Ukraine Situation Report: Russia Rains Incendiaries On Bakhmut

It appears that the Russians have launched a large incendiary weapons attack on the heavily embattled city in Bakhmut in Donetsk Oblast.

Video shot from a drone has emerged showing the tell-tale droplets of brightly glowing incendiary munitions purportedly burning all over a portion of Bakhmut.

The video has been geolocated to Bakhmut by our friend Evergreen Intel.

Russian troops have previously used Grad incendiary rockets there in December and October.

The Russians may have also used these incendiary munitions against the defenders of the Azovstal Steel Plant in Mariupol in May 2022 and in various other locations across the Ukrainian battlefield.

The Russians apparently used incendiary munitions against the defenders of Azovstal a year ago in Mariupol. (Twitter screencap)

By covering a wide area with very hot burning droplets, incendiaries lay waste to some structures, certain kinds of materiel, foliage, vehicles, and especially flesh.

Block-by-block fighting among the ruins of a once-thriving coal-mining city has proved extremely costly to both sides. Russia increasing the use of these horrific area weapons in Bakhmut would not come as a major surprise as their advance has stalled and a major Ukrainian counteroffensive looms.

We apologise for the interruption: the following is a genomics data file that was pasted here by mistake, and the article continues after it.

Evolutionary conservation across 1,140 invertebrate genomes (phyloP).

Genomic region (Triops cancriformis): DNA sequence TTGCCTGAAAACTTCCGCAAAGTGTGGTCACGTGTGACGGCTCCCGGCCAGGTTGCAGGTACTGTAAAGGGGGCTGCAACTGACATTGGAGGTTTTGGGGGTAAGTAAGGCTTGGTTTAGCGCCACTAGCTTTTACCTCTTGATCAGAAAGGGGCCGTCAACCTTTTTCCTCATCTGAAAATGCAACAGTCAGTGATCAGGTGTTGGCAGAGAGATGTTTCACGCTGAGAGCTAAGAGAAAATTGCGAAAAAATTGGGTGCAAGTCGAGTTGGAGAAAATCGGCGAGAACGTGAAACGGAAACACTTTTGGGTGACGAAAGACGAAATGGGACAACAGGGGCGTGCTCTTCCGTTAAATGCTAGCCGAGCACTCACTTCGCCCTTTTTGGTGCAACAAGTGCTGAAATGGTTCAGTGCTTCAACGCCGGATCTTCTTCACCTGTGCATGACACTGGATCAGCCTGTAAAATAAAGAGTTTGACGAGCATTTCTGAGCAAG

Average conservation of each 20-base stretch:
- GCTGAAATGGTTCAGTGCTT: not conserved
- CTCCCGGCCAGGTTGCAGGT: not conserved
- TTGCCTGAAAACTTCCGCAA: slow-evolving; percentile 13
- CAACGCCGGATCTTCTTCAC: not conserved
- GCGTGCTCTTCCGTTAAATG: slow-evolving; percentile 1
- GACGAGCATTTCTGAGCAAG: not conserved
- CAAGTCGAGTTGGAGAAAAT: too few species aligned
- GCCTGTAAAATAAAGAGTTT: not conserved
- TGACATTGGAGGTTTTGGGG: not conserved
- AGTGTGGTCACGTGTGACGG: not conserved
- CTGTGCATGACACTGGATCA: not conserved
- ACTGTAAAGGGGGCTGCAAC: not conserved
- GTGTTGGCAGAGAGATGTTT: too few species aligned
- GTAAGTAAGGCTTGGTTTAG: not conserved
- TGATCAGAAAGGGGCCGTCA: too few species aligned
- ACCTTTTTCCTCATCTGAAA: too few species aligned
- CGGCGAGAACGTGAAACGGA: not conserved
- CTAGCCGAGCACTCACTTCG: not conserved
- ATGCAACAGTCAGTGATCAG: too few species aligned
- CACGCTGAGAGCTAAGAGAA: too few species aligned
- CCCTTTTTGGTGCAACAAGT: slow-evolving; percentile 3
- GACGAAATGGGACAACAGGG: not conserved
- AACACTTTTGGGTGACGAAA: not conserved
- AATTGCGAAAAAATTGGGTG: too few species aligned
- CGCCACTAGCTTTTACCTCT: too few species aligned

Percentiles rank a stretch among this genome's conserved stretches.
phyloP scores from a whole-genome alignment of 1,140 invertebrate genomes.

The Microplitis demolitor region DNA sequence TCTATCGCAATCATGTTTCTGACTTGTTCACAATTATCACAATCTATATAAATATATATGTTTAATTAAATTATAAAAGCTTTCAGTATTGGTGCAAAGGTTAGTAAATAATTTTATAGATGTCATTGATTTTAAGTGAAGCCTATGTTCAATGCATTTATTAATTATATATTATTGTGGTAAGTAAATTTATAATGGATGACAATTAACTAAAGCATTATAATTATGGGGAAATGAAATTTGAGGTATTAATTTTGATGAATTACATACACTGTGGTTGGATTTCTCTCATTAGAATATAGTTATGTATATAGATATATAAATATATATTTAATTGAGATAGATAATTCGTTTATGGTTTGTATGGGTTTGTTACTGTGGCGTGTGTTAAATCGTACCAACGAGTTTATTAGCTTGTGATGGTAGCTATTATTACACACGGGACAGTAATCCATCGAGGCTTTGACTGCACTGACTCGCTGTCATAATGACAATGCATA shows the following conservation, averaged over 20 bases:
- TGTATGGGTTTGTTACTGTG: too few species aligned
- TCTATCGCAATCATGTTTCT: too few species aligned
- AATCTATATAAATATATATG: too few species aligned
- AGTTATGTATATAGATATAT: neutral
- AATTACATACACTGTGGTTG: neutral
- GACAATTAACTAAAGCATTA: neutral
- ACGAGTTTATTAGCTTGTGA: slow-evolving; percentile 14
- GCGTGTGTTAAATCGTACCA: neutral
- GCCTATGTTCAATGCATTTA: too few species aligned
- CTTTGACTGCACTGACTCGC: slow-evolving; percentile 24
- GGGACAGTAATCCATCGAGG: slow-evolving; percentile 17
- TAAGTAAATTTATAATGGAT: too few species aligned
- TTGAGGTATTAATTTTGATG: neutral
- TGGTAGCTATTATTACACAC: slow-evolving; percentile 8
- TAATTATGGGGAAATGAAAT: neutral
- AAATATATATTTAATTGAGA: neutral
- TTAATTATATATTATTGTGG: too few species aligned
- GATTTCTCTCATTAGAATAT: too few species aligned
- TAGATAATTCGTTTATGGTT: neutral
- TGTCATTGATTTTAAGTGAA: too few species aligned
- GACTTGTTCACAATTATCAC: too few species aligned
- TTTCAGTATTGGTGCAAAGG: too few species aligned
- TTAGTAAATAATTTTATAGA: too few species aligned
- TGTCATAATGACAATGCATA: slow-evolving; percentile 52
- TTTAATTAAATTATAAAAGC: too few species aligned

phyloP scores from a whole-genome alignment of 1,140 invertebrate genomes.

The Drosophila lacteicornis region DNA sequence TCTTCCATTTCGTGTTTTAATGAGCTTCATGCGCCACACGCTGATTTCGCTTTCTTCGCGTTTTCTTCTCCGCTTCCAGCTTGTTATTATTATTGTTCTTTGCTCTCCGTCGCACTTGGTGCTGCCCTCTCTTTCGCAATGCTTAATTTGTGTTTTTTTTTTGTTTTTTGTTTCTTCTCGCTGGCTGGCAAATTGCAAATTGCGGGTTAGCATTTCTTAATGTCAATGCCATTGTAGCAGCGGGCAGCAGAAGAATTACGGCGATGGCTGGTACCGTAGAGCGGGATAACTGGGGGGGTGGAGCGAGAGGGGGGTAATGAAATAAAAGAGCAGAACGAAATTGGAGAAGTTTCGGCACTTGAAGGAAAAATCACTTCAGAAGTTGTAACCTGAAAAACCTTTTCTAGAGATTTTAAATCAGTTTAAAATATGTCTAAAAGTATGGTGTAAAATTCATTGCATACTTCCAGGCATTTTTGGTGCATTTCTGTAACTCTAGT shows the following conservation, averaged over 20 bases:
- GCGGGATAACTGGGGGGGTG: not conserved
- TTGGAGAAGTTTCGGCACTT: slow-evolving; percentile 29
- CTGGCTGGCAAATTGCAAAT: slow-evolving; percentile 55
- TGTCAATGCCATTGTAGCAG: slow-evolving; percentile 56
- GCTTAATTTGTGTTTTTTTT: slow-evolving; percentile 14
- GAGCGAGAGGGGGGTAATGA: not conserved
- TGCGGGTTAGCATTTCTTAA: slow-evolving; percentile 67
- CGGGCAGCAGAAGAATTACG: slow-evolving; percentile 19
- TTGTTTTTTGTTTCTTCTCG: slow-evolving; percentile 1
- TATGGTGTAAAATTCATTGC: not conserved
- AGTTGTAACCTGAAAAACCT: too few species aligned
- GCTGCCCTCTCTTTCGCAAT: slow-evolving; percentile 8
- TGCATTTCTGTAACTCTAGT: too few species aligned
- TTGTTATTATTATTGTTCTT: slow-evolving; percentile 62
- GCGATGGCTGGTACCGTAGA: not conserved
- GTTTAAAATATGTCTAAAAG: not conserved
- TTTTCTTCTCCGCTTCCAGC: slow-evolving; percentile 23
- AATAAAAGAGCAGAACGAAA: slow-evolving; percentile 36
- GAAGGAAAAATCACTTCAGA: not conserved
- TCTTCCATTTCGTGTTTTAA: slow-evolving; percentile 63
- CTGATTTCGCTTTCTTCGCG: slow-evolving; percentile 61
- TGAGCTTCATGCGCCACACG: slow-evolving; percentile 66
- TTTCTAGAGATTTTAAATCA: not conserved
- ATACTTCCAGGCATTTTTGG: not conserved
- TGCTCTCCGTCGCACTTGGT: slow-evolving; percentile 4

We will keep an eye on this developing situation and update our story with any new information that comes in.

Before we head into the latest updates from Ukraine, The War Zone readers can catch up on our previous rolling coverage here.

The Latest

Ukraine’s Air Force spokesman pushed back Friday on assertions that a newly provided Patriot air defense missile downed a Russian Kinzhal ballistic missile over Kyiv yesterday. The assertion, by a Ukrainian defense news publication and open source intelligence trackers, would represent a major milestone for Ukraine, which has long been seeking more sophisticated air defense systems like the Patriot to defeat swift-moving ballistic missiles it previously could not.

“I have already denied it a thousand times, you should have seen it yesterday,” Col. Yuri Ignat told the Ukrainian Suspline media outlet. “There was a possibility of use, but no ballistic missiles were recorded. What some heads of military administrations are saying, they have already received for it.”

Ignat was reacting to an analysis by the Ukrainian Defense Express media outlet which wrote that images emerging on social media pointed to the downing of a Kh-47 Kinzhal ballistic missile. It’s the kind of missile – along with the Kh-22 supersonic cruise missiles and the S-300 air defense missile being used as a surface-to-surface strike weapon – that Ignat has previously said Ukraine cannot defend against without Patriots because of its speed. You can read more about that in our coverage here.